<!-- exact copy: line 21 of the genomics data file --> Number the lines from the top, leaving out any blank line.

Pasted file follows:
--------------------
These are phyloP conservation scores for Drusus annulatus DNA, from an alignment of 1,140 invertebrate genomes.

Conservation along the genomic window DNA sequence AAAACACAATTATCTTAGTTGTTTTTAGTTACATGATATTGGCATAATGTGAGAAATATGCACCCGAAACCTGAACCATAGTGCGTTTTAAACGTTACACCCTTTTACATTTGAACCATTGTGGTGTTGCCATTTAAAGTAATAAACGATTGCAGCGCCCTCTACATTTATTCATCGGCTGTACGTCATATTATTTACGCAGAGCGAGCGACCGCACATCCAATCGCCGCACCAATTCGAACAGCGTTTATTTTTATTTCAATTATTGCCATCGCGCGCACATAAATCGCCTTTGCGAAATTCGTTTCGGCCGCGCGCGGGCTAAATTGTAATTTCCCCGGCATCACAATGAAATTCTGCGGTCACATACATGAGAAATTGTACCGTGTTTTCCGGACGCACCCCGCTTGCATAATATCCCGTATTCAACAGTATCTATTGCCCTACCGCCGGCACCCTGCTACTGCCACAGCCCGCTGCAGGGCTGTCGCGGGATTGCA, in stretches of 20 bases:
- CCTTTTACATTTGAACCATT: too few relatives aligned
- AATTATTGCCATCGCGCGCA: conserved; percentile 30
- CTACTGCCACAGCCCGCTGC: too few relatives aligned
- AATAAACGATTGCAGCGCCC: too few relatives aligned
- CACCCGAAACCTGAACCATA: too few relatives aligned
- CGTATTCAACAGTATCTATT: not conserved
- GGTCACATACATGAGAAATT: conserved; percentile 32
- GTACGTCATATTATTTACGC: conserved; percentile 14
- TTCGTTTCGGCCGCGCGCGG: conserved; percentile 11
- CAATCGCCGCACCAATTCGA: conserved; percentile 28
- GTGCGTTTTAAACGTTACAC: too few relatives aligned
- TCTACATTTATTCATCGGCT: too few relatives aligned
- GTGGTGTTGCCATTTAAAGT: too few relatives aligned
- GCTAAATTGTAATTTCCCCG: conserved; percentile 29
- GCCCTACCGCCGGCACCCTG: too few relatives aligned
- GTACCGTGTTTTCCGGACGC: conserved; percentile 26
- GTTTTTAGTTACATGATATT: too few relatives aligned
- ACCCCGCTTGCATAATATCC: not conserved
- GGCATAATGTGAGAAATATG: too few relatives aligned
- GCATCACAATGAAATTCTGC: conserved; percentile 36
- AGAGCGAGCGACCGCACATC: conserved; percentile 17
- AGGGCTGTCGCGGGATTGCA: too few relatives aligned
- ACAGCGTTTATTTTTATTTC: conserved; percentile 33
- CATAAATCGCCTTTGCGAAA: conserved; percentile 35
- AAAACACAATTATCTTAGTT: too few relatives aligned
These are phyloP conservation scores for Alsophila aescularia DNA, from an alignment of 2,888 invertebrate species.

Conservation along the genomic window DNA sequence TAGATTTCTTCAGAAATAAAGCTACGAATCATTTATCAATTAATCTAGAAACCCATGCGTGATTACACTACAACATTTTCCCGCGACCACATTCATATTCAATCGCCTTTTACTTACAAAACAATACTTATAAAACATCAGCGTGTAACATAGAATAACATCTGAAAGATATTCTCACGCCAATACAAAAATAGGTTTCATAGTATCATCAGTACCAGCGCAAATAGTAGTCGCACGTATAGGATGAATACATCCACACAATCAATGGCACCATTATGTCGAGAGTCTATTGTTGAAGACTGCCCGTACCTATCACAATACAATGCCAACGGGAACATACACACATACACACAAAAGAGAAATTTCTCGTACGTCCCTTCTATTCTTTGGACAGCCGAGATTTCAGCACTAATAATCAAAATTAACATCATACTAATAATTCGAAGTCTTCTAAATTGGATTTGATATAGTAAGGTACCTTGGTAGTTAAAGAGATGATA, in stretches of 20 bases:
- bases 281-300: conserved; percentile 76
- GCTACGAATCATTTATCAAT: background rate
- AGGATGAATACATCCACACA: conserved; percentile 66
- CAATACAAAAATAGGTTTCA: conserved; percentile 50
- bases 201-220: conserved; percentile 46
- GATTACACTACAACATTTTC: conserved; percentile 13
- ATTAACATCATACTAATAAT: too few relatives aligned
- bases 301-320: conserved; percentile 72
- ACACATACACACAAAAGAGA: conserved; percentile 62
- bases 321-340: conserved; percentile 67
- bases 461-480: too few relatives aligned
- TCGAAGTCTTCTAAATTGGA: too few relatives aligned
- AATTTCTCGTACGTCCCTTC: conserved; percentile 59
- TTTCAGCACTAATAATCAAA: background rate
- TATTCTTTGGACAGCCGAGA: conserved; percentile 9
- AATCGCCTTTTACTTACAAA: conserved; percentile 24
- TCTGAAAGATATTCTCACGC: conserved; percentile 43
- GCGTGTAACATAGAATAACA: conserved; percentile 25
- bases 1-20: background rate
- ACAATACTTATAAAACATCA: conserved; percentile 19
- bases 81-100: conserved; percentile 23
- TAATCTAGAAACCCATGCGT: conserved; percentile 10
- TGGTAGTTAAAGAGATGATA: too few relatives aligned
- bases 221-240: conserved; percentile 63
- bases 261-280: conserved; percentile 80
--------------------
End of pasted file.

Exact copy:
- GGCATAATGTGAGAAATATG: too few relatives aligned